I know that it doesn't make sense mathematically (Russell's paradox), but is there any nice way or notation to express the set of all sets?

Edit: I want the set to contain itself, even though it might break some definition.

  • 4
    $\begingroup$ @MeeSeongIm this is not an answer to what was asked $\endgroup$ – rschwieb Nov 24 '17 at 16:50
  • 2
    $\begingroup$ As for how to notate the universal set itself, wikipedia suggests that there is no standard notation, but I like the look of $\mathcal{U}$ or $\mathbb{U}$. @rschwieb yes it is, as the "set" spydon describes would be the power set of the universal set, using this notation: $\mathcal{P}(\mathcal{U})$ $\endgroup$ – JMoravitz Nov 24 '17 at 16:50
  • $\begingroup$ @rschwieb Thanks. I see the subtle difference. The power set of the universal set notation is what spydon is looking for. $\endgroup$ – Mee Seong Im Nov 24 '17 at 16:52
  • $\begingroup$ @MeeSeongIm not really... note that it says inclusion of a universal set is part of some nonstandard set theories. $\endgroup$ – rschwieb Nov 24 '17 at 16:56
  • $\begingroup$ If we had a universal set, it would already contain all sets: we wouldn't need to take its power set. $\endgroup$ – Misha Lavrov Nov 24 '17 at 16:58

In set theory the class of all sets is often denoted $V$.

  • $\begingroup$ I see the question was a bit unclear from the beginning, I want the set to contain itself too. I have updated the question. $\endgroup$ – spydon Nov 25 '17 at 9:46
  • 2
    $\begingroup$ Well, if you want the set to contain itself too you're not just asking about notation, you're asking for a major revision in set theory. There is no notation for this in standard set theory because there's no such thing. $\endgroup$ – David C. Ullrich Nov 25 '17 at 15:39
  • $\begingroup$ Alright, I guess this is the closest to what I want then, thanks! $\endgroup$ – spydon Nov 29 '17 at 13:29

This concept is usually referred to as a "class". This concept is formalized in Von Neumann–Bernays–Gödel set theory which is essentially the usual Zermelo–Fraenkel set theory (ZF) + classes. The basic rule is a class is just some predicate. A set is a predicate restricted to a set. We also allow ourselves the axioms of ZF to define sets to avoid having a self-referential definition.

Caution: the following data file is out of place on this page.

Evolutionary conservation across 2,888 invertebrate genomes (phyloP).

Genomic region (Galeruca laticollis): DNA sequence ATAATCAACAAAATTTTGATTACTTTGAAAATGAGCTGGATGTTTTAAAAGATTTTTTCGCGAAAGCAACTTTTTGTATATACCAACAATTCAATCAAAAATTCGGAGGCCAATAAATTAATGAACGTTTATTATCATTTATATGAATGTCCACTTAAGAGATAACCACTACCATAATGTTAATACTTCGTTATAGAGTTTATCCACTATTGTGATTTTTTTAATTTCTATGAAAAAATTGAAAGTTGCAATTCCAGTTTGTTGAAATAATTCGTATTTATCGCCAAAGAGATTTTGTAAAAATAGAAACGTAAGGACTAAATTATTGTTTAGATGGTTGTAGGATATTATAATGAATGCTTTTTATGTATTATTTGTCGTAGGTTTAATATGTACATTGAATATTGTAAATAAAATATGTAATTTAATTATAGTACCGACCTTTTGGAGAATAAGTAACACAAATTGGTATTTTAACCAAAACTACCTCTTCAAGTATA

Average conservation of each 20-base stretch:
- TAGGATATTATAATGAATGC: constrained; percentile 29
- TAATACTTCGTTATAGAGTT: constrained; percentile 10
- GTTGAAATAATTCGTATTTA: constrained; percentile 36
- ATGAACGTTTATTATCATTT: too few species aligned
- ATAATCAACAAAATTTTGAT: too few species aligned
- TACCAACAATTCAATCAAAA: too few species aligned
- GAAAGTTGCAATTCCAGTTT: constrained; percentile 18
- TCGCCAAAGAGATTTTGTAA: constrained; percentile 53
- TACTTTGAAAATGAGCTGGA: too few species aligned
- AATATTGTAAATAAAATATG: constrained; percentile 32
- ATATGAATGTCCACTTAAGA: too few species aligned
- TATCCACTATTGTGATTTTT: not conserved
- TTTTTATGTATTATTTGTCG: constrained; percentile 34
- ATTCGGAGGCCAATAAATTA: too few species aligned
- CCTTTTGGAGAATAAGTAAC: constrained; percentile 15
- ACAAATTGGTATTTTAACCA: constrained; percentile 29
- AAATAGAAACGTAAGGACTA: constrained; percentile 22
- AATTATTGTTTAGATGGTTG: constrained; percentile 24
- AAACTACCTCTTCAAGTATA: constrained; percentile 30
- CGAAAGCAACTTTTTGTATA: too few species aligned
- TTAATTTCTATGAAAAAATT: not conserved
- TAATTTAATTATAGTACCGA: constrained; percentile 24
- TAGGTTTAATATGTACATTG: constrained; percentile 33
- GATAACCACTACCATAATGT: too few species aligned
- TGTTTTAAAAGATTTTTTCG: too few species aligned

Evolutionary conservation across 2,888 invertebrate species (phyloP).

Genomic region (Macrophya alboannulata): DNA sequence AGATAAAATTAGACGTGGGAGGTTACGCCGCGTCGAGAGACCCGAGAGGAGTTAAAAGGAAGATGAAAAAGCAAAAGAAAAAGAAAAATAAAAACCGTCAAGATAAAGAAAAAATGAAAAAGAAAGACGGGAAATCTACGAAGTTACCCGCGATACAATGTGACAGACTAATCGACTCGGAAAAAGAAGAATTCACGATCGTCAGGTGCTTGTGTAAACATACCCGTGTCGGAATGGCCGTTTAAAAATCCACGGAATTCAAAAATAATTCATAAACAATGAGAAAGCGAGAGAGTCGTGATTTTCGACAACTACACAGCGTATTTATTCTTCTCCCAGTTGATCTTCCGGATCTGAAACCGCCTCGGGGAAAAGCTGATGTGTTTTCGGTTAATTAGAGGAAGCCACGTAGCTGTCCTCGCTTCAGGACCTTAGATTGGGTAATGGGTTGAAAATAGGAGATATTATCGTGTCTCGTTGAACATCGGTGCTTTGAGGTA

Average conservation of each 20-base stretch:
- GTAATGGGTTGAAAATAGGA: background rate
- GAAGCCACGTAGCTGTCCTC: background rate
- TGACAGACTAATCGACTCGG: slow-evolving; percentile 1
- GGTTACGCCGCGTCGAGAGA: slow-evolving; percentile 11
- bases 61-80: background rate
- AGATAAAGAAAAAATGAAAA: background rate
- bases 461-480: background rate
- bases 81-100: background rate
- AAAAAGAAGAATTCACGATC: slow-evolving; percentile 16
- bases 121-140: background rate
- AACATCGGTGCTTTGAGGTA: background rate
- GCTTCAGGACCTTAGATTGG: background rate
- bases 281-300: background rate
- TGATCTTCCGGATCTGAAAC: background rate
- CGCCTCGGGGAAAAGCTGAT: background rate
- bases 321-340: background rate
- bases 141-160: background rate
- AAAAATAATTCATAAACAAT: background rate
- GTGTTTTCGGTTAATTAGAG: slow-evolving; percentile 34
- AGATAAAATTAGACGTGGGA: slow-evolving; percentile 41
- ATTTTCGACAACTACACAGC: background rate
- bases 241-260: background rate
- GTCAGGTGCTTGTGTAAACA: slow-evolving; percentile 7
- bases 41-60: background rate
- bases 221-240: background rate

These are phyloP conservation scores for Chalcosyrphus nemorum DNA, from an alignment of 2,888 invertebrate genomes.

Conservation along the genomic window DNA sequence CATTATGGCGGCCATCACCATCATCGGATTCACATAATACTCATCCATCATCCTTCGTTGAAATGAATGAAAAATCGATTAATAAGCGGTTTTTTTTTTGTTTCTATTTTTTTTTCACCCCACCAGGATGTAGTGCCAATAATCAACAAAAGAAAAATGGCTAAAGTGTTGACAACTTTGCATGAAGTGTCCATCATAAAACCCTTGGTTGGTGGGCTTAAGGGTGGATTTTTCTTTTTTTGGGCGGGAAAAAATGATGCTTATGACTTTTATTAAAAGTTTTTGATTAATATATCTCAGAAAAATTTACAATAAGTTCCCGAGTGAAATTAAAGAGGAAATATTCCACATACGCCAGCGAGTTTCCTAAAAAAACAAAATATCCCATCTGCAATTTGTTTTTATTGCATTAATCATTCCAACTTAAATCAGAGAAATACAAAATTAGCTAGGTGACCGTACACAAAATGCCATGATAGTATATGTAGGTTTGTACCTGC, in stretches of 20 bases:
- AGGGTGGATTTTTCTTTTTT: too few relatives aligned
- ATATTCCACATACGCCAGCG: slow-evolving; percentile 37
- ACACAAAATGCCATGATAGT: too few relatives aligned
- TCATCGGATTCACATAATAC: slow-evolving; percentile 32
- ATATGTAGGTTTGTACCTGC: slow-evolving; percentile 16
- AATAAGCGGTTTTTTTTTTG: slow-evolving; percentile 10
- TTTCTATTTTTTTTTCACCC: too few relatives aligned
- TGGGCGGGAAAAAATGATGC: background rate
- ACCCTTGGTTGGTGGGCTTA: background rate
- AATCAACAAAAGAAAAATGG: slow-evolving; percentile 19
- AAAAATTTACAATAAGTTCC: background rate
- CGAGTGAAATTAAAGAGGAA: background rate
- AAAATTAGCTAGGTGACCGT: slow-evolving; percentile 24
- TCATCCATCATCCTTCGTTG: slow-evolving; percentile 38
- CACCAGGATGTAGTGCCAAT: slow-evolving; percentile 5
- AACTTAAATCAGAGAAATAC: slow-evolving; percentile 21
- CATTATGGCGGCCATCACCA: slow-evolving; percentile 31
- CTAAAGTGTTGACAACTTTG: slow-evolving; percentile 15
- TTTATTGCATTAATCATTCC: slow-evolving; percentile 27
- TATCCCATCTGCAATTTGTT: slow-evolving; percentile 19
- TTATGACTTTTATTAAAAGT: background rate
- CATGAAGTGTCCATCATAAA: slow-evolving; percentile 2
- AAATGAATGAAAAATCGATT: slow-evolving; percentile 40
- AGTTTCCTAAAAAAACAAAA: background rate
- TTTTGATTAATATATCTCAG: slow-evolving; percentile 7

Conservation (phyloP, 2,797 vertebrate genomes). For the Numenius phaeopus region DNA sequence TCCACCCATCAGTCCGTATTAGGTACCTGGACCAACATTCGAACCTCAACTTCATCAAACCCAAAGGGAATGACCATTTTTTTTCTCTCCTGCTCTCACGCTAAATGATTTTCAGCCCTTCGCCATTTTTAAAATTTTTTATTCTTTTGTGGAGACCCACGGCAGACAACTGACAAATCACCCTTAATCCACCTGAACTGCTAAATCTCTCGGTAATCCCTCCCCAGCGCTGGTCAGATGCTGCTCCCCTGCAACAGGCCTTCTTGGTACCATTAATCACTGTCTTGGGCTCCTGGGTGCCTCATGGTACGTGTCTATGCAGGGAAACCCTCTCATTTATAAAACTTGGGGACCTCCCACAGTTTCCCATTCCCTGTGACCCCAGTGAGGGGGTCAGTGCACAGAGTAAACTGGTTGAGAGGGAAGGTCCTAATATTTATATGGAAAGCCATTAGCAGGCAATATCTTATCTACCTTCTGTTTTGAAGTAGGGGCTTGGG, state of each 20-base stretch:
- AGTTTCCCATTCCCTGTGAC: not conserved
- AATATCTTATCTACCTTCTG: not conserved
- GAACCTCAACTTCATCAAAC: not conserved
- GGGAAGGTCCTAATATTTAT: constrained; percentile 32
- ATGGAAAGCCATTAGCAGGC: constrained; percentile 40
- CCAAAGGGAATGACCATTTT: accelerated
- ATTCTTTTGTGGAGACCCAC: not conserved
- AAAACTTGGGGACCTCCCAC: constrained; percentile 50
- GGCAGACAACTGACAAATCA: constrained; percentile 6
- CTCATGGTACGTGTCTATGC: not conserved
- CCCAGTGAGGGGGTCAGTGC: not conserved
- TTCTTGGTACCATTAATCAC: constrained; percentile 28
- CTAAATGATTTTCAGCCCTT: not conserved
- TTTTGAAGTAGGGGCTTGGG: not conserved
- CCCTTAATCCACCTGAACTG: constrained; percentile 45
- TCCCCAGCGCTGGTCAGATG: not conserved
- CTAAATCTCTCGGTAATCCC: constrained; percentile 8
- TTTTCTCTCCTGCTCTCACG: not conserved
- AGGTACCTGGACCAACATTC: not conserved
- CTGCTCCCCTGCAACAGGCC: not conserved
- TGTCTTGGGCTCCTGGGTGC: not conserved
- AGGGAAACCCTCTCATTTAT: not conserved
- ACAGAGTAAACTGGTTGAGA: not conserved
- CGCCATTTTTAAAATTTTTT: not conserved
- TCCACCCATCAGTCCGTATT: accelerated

Every set is a class because if we have a set $\{x \in A : \phi(x)\}$ (i.e. the predicate $\phi$ restricted to the set $A$) then we have a class $\{x : x \in A \wedge \phi(x)\}$. What distinguishes a set from a "proper class" (a class that is not a set) is that sets are allowed to be members of other classes. That is, for a set $A$ we are allowed to talk about $A \in B$ where $B$ is a class. The class of all sets may be defined as $$ C = \{A : A = A\}. $$

Russel's paradox tells us that the statement $C \in C$ leads to a contradiction. Since it doesn't make sense to talk about whether or not $C$ is a member of something, that makes $C$ a proper class.

  • $\begingroup$ Or put $C=\{S\colon S=S\}$ and it works even for non-well-founded set theories. $\endgroup$ – ziggurism Nov 24 '17 at 17:17
  • 1
    $\begingroup$ For a number analogy, consider the question "Notation the greatest natural number?" -- clearly there's no natural number greater than all natural numbers. But you can define '∞' to be a number greater than all naturals, by making it not natural. $\endgroup$ – Real Nov 24 '17 at 22:52
  • $\begingroup$ I see that the question was a bit unclear from the beginning, I want the set to contain itself too. I have updated the question. $\endgroup$ – spydon Nov 25 '17 at 9:46

In category theory, you can refer to the category of all sets as “the category Set,” and its objects are precisely the “class of all sets”. I can’t remember what is popular for denoting the objects of a category, but I think obj(Set) is one option.

  • 1
    $\begingroup$ There are multiple "element of" notations acceptable among mathematicians, e.g., if $A$ is an object in the category $\textsf{Set}$, then $A\in \textsf{Set}$ or $A\in \text{ob}(\textsf{Set})$ are both acceptable. $\endgroup$ – Mee Seong Im Nov 24 '17 at 16:55
  • $\begingroup$ It doesn't contain itself though, or does it? $\endgroup$ – spydon Nov 24 '17 at 16:55
  • 2
    $\begingroup$ It doesn't contain itself, because it's not a set (it's a class) and it only contains sets. $\endgroup$ – Misha Lavrov Nov 24 '17 at 17:01
  • $\begingroup$ @spydon I don’t see that “containing itself” is a requirement of the question, rather I think it is a sign the user is groping for the right word “class of all sets” $\endgroup$ – rschwieb Nov 24 '17 at 17:05
  • $\begingroup$ @rschwieb I thought that was clear from referring to the paradox, but I have clarified it in the question now! $\endgroup$ – spydon Nov 24 '17 at 18:08

Your Answer

By clicking “Post Your Answer”, you agree to our terms of service, privacy policy and cookie policy

Not the answer you're looking for? Browse other questions tagged or ask your own question.